'Direct Dealer shall have the right to accept, in whole or in part, any or all orders received, and shall not be liable for any loss or damage resulting from its failure to ship or deliver goods ordered.'
Section 4 of the Associate Dealer Agreement provides in part: 'Orders for Motor Vehicles. In order to facilitate the orderly scheduling of production and shipments from week to week, Associate Dealer agrees to submit weekly his orders for new motor vehicles * * *. A dealer is expected to accept any motor vehicle ordered by him. * * *.'
Section 22 of the Associate Dealer Agreement provides: 'Force Majeure. Neither Direct Dealer nor Associate Dealer will be liable for failure to perform its part of this agreement when the failure is due to fire, flood, strikes or other industrial disturbances, inevitable accident, war, riot, insurrection or other causes beyond the control of the parties.'
Since respondents never actually placed any orders with petitioner, the argument is pressed here that no damages are recoverable for petitioner's failure to deliver cars. Obviously, the point reaches the entire judgment, and while petitioner does not claim in its argument that no contractual relations ever existed between the parties, the effect of sustaining the point would be to hold that none ever existed. It is elementary that if a contract is susceptible of two constructions, one of which would render it valid and the other void, the former will be adopted. We have concluded that Section 4 of the Terms of Purchase Agreement, when considered in the light of the contract as a whole, is reasonably susceptible of the construction that the nonliability provision thereof does not extend to cars for which orders were accepted by the petitioner, but is applicable only to cars, orders for which were not accepted by it. The provision deals with acceptance of orders, and the nonliability clause is a part of the sentence dealing with the right to accept orders. The 'right to accept' imposes the duty to perform when that right is exercised, subject to the provisions of the Force Majeure section.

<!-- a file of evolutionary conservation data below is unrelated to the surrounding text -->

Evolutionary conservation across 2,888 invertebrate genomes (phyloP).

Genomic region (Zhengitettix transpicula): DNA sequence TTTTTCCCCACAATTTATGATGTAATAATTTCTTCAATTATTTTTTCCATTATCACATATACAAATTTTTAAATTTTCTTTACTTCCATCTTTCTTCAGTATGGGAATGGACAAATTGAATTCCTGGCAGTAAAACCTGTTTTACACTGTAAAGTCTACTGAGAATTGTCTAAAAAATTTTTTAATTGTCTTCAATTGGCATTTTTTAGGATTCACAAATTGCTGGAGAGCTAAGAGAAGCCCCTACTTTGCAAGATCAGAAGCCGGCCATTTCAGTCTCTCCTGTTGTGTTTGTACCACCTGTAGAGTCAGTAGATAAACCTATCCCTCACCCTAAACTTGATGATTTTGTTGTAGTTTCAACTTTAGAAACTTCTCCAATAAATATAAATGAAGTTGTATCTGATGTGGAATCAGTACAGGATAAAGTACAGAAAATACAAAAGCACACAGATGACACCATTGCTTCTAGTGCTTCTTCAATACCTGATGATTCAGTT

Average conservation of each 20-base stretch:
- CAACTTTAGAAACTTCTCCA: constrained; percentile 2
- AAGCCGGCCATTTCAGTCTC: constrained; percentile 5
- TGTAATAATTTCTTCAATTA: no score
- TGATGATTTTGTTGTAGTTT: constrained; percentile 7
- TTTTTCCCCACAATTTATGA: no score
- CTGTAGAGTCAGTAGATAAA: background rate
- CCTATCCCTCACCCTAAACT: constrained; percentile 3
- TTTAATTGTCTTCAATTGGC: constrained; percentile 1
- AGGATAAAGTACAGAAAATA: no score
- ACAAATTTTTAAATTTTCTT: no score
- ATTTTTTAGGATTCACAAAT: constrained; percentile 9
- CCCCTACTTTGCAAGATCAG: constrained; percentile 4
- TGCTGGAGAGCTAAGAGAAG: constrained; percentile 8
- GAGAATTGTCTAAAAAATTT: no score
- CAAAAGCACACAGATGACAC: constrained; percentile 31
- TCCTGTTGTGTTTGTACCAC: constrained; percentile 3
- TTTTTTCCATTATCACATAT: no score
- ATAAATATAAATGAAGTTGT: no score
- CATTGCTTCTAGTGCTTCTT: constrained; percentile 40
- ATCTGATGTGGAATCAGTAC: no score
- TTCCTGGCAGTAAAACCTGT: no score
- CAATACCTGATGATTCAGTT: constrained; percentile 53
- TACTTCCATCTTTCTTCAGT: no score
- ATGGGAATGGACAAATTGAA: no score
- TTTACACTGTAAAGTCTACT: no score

While there is no evidence that respondents ever filed or that petitioner ever accepted any orders, there is evidence which in our opinion raised the issue of the equivalent of orders and acceptances. The jury has found that petitioner breached its contract with respondents by its failure to deliver to respondents their proportionate share of new automobiles. Mr. Wood of Wood Motor Company testified, in effect, that his company was advised by the factory not to take orders for cars because of the uncertainty of deliveries; that there was no sense in taking orders when cars were not available; that Chrysler Corporation advised him against taking orders, and he in turn made the same recommendation to his dealers. He further testified: 'I expected a fair and equitable distribution of my part of the automobiles, and I, in turn, expected to make a fair and equitable distribution.' He further testified that but for the fact that in January, 1946, petitioner decided not to send respondents any more cars, respondents would have received about the same number of cars as those sent to the Associate Dealer in Kilgore. That is, to our minds, some evidence that petitioner, in effect, treated the transaction as amounting to an acceptance by it of the obligation to deliver to respondents their proportionate share of cars without the necessity of written orders. The other Associate Dealers, twelve in number, did not in orders, but petitioner delivered to them their proportionate shares, respectively, based upon a formula adopted for the purpose of determining the proper ratio. We are unable to hold, as a matter of law, that the strictness of the written contract in the respect under consideration was not modified as to all Associate Dealers alike. Accordingly, that portion of the judgment of the trial court, affirmed by the Court of Civil Appeals, awarding damages which accrued prior to notice of termination is affirmed.